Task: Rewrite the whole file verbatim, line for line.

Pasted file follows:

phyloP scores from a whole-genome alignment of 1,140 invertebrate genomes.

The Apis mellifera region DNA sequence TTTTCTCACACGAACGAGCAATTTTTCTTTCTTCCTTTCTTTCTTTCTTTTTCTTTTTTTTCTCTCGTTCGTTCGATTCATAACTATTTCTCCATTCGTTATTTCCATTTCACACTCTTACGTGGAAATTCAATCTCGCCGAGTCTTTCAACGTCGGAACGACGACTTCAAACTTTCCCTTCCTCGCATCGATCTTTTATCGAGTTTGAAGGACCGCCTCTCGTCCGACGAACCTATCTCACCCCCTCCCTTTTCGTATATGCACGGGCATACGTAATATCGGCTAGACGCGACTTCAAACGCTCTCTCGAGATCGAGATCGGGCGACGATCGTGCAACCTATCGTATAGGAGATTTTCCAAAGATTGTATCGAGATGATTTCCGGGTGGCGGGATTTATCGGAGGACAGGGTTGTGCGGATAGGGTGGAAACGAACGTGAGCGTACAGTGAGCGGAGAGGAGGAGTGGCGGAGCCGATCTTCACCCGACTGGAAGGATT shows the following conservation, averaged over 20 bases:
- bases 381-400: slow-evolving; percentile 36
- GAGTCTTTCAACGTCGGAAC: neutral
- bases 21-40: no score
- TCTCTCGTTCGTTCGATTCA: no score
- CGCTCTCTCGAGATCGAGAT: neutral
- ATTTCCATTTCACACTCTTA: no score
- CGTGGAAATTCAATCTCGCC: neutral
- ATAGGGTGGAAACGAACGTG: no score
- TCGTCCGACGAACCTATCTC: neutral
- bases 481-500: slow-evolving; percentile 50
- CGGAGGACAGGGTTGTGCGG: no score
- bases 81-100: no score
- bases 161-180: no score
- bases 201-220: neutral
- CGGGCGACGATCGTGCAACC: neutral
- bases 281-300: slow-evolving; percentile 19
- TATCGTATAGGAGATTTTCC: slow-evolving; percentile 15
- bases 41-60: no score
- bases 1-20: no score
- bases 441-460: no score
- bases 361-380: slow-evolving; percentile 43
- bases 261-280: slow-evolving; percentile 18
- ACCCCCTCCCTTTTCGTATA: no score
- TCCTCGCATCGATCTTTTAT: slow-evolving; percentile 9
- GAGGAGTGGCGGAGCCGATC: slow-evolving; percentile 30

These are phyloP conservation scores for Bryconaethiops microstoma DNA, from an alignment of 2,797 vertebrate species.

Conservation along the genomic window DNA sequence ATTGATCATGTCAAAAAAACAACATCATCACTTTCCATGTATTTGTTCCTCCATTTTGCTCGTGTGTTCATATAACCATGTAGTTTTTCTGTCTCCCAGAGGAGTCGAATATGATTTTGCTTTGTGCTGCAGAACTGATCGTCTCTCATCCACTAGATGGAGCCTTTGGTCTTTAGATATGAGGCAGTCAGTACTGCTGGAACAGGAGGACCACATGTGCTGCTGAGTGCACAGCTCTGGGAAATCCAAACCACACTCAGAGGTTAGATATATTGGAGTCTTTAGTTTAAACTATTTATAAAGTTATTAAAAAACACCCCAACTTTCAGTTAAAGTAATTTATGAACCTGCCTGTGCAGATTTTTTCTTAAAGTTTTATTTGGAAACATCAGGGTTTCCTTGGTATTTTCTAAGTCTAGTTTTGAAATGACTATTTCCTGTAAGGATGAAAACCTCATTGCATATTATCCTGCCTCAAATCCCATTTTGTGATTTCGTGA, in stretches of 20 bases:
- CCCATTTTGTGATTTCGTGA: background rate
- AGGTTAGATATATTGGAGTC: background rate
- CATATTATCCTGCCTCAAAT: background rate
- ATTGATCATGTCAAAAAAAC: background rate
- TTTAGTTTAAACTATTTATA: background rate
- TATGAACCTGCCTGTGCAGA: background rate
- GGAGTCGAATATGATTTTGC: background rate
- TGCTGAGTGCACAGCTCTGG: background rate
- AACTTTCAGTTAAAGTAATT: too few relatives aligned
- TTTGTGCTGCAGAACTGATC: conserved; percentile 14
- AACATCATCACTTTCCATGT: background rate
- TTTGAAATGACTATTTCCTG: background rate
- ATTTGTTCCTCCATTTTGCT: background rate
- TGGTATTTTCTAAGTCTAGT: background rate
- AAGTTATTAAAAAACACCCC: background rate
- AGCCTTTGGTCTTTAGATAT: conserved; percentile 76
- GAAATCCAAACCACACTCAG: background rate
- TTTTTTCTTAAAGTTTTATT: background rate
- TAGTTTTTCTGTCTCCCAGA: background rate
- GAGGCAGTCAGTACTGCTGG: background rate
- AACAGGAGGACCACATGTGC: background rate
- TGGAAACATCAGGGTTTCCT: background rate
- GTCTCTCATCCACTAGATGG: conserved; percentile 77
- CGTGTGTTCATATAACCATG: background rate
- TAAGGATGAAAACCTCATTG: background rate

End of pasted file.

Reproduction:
phyloP scores from a whole-genome alignment of 1,140 invertebrate genomes.

The Apis mellifera region DNA sequence TTTTCTCACACGAACGAGCAATTTTTCTTTCTTCCTTTCTTTCTTTCTTTTTCTTTTTTTTCTCTCGTTCGTTCGATTCATAACTATTTCTCCATTCGTTATTTCCATTTCACACTCTTACGTGGAAATTCAATCTCGCCGAGTCTTTCAACGTCGGAACGACGACTTCAAACTTTCCCTTCCTCGCATCGATCTTTTATCGAGTTTGAAGGACCGCCTCTCGTCCGACGAACCTATCTCACCCCCTCCCTTTTCGTATATGCACGGGCATACGTAATATCGGCTAGACGCGACTTCAAACGCTCTCTCGAGATCGAGATCGGGCGACGATCGTGCAACCTATCGTATAGGAGATTTTCCAAAGATTGTATCGAGATGATTTCCGGGTGGCGGGATTTATCGGAGGACAGGGTTGTGCGGATAGGGTGGAAACGAACGTGAGCGTACAGTGAGCGGAGAGGAGGAGTGGCGGAGCCGATCTTCACCCGACTGGAAGGATT shows the following conservation, averaged over 20 bases:
- bases 381-400: slow-evolving; percentile 36
- GAGTCTTTCAACGTCGGAAC: neutral
- bases 21-40: no score
- TCTCTCGTTCGTTCGATTCA: no score
- CGCTCTCTCGAGATCGAGAT: neutral
- ATTTCCATTTCACACTCTTA: no score
- CGTGGAAATTCAATCTCGCC: neutral
- ATAGGGTGGAAACGAACGTG: no score
- TCGTCCGACGAACCTATCTC: neutral
- bases 481-500: slow-evolving; percentile 50
- CGGAGGACAGGGTTGTGCGG: no score
- bases 81-100: no score
- bases 161-180: no score
- bases 201-220: neutral
- CGGGCGACGATCGTGCAACC: neutral
- bases 281-300: slow-evolving; percentile 19
- TATCGTATAGGAGATTTTCC: slow-evolving; percentile 15
- bases 41-60: no score
- bases 1-20: no score
- bases 441-460: no score
- bases 361-380: slow-evolving; percentile 43
- bases 261-280: slow-evolving; percentile 18
- ACCCCCTCCCTTTTCGTATA: no score
- TCCTCGCATCGATCTTTTAT: slow-evolving; percentile 9
- GAGGAGTGGCGGAGCCGATC: slow-evolving; percentile 30

These are phyloP conservation scores for Bryconaethiops microstoma DNA, from an alignment of 2,797 vertebrate species.

Conservation along the genomic window DNA sequence ATTGATCATGTCAAAAAAACAACATCATCACTTTCCATGTATTTGTTCCTCCATTTTGCTCGTGTGTTCATATAACCATGTAGTTTTTCTGTCTCCCAGAGGAGTCGAATATGATTTTGCTTTGTGCTGCAGAACTGATCGTCTCTCATCCACTAGATGGAGCCTTTGGTCTTTAGATATGAGGCAGTCAGTACTGCTGGAACAGGAGGACCACATGTGCTGCTGAGTGCACAGCTCTGGGAAATCCAAACCACACTCAGAGGTTAGATATATTGGAGTCTTTAGTTTAAACTATTTATAAAGTTATTAAAAAACACCCCAACTTTCAGTTAAAGTAATTTATGAACCTGCCTGTGCAGATTTTTTCTTAAAGTTTTATTTGGAAACATCAGGGTTTCCTTGGTATTTTCTAAGTCTAGTTTTGAAATGACTATTTCCTGTAAGGATGAAAACCTCATTGCATATTATCCTGCCTCAAATCCCATTTTGTGATTTCGTGA, in stretches of 20 bases:
- CCCATTTTGTGATTTCGTGA: background rate
- AGGTTAGATATATTGGAGTC: background rate
- CATATTATCCTGCCTCAAAT: background rate
- ATTGATCATGTCAAAAAAAC: background rate
- TTTAGTTTAAACTATTTATA: background rate
- TATGAACCTGCCTGTGCAGA: background rate
- GGAGTCGAATATGATTTTGC: background rate
- TGCTGAGTGCACAGCTCTGG: background rate
- AACTTTCAGTTAAAGTAATT: too few relatives aligned
- TTTGTGCTGCAGAACTGATC: conserved; percentile 14
- AACATCATCACTTTCCATGT: background rate
- TTTGAAATGACTATTTCCTG: background rate
- ATTTGTTCCTCCATTTTGCT: background rate
- TGGTATTTTCTAAGTCTAGT: background rate
- AAGTTATTAAAAAACACCCC: background rate
- AGCCTTTGGTCTTTAGATAT: conserved; percentile 76
- GAAATCCAAACCACACTCAG: background rate
- TTTTTTCTTAAAGTTTTATT: background rate
- TAGTTTTTCTGTCTCCCAGA: background rate
- GAGGCAGTCAGTACTGCTGG: background rate
- AACAGGAGGACCACATGTGC: background rate
- TGGAAACATCAGGGTTTCCT: background rate
- GTCTCTCATCCACTAGATGG: conserved; percentile 77
- CGTGTGTTCATATAACCATG: background rate
- TAAGGATGAAAACCTCATTG: background rate